A lifelong diet rich in omega-3 fatty acids can inhibit growth of breast cancer tumours by 30 per cent, according to new research from the University of Guelph.
The study, published recently in the Journal of Nutritional Biochemistry, is believed to be the first to provide unequivocal evidence that omega-3s reduce cancer risk.
"It's a significant finding," said David Ma, a professor in Guelph's Department of Human Health and Nutritional Sciences, and one of the study's authors.
"We show that lifelong exposure to omega-3s has a beneficial role in disease prevention - in this case, breast cancer prevention. What's important is that we have proven that omega-3s are the driving force and not something else."
Breast cancer remains the most common form of cancer in women worldwide and is the second leading cause of female cancer deaths.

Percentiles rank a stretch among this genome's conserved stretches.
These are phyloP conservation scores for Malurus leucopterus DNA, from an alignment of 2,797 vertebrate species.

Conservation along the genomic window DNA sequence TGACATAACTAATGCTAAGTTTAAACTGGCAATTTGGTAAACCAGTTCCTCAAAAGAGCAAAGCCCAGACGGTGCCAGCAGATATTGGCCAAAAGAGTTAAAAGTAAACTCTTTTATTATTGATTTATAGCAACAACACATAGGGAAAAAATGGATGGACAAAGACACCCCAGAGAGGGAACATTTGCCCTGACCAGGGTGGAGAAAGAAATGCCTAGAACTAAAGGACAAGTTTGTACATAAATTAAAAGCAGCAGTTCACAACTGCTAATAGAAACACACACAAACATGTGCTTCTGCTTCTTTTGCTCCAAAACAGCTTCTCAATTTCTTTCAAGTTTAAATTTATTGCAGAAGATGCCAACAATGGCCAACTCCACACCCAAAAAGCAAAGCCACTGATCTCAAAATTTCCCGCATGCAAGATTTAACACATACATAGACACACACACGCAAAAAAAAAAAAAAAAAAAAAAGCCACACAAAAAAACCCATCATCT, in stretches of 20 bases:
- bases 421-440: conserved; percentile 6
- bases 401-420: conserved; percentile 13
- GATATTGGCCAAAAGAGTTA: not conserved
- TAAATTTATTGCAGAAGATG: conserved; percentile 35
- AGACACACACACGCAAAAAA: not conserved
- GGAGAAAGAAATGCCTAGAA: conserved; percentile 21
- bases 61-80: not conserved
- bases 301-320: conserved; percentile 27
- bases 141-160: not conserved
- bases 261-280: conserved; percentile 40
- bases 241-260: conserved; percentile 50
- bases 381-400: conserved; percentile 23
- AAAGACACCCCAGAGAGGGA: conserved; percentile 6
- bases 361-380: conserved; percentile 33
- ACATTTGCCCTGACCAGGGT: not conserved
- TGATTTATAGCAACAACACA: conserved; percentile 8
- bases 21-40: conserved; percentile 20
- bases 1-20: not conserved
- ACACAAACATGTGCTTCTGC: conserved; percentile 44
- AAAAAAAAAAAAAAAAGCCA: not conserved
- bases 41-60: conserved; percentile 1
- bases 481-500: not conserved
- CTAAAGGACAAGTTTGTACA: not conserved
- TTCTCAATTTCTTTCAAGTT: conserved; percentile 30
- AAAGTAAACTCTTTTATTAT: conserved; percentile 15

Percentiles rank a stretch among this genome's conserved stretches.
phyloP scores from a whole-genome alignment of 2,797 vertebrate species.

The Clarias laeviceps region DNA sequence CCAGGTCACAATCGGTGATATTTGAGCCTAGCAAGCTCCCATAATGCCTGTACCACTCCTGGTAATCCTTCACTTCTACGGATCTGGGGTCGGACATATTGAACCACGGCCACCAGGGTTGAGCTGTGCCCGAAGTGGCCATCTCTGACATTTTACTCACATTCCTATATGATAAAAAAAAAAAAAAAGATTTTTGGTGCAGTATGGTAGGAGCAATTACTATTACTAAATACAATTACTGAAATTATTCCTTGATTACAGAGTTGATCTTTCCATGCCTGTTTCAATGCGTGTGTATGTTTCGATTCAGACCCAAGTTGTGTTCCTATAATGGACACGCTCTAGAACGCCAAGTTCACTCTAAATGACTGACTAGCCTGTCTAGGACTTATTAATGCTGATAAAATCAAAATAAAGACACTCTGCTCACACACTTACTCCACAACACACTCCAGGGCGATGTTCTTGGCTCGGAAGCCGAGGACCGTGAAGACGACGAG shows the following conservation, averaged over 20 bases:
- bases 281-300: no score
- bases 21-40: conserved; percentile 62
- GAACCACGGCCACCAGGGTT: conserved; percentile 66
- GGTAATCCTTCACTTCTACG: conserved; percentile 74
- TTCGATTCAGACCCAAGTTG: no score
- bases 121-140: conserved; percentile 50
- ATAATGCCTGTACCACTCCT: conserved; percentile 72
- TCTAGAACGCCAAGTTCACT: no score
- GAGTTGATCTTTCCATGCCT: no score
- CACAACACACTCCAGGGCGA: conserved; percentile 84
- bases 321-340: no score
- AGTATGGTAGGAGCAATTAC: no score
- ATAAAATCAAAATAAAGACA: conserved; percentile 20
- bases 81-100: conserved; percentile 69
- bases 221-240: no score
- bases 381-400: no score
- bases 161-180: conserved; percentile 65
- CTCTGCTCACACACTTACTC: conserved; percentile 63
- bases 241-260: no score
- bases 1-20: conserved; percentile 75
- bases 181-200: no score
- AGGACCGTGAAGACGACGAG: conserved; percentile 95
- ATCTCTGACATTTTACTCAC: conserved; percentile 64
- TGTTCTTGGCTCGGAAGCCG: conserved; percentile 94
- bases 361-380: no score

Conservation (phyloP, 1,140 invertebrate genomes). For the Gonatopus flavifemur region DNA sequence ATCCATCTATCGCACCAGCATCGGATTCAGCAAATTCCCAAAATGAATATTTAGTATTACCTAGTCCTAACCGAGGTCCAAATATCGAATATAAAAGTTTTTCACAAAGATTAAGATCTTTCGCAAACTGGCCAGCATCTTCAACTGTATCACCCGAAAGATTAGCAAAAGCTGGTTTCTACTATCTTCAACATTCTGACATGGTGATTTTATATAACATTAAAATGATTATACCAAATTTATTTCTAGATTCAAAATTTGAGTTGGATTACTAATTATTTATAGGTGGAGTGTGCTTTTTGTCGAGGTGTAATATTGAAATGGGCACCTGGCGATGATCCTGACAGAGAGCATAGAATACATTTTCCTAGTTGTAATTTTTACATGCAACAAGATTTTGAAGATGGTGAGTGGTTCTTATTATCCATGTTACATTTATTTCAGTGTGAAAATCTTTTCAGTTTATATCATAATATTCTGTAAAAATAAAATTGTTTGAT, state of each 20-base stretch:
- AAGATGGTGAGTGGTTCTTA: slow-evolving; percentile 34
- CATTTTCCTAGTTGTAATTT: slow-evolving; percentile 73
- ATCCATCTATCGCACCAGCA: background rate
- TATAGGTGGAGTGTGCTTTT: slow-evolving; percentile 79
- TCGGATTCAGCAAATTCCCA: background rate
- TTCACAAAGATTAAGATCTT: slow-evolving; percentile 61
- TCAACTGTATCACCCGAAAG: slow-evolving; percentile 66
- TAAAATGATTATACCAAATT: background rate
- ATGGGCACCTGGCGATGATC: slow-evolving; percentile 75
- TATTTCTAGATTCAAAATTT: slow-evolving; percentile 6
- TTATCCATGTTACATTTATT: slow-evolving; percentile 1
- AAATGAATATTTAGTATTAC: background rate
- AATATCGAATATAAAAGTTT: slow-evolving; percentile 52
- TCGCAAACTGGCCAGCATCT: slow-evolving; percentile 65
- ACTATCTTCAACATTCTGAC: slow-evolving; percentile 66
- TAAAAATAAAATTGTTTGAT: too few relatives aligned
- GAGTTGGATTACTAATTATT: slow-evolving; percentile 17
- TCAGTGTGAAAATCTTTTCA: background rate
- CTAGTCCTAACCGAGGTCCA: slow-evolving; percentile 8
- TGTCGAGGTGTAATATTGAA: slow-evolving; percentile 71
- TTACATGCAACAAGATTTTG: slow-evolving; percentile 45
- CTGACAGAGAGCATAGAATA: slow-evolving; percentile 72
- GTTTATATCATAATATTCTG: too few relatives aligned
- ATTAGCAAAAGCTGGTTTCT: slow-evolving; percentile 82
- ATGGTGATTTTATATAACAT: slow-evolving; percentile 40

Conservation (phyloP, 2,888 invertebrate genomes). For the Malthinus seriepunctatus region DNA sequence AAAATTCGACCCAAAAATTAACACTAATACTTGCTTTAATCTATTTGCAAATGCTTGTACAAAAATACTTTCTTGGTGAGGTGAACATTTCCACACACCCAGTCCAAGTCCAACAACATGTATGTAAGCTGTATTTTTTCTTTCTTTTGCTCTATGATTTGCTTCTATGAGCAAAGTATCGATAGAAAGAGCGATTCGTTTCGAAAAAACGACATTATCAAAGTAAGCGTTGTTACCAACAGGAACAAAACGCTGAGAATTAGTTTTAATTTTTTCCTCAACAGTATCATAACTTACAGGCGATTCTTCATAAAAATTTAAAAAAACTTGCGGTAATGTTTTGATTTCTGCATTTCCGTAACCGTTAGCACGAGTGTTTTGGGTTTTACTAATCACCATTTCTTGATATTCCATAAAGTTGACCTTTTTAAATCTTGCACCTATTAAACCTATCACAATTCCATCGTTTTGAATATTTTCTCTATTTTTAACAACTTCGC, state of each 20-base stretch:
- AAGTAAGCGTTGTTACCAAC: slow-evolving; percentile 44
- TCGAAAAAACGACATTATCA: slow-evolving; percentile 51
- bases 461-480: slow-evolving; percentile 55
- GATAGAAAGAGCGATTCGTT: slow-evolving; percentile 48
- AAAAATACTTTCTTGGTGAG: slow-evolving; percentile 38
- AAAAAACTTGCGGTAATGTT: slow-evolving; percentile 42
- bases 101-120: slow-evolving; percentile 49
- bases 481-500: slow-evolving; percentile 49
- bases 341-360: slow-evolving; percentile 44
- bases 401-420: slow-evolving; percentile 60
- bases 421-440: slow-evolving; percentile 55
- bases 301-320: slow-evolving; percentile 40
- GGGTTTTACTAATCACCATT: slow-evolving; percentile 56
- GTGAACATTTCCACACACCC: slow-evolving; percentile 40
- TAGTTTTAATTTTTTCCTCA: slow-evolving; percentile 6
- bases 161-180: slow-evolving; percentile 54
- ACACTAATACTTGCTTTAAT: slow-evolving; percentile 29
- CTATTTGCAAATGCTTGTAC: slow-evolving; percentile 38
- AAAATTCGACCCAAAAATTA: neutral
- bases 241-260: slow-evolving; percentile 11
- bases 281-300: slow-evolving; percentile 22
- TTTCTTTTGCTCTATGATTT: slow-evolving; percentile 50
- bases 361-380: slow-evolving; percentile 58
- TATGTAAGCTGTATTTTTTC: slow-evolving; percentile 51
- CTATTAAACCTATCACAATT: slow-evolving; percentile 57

Advocates have long believed diet may significantly help in preventing cancer. But epidemiological and experimental studies to back up such claims have been lacking, and human studies have been inconsistent, Ma said.
"There are inherent challenges in conducting and measuring diet in such studies, and it has hindered our ability to firmly establish linkages between dietary nutrients and cancer risk," he said.
"So we've used modern genetic tools to address a classic nutritional question."
For their study, the researchers created a novel transgenic mouse that both produces omega-3 fatty acids and develops aggressive mammary tumours. The team compared those animals to mice genetically engineered only to develop the same tumours.
"This model provides a purely genetic approach to investigate the effects of lifelong omega-3s exposure on breast cancer development," Ma said.
"To our knowledge, no such approach has been used previously to investigate the role of omega-3s and breast cancer."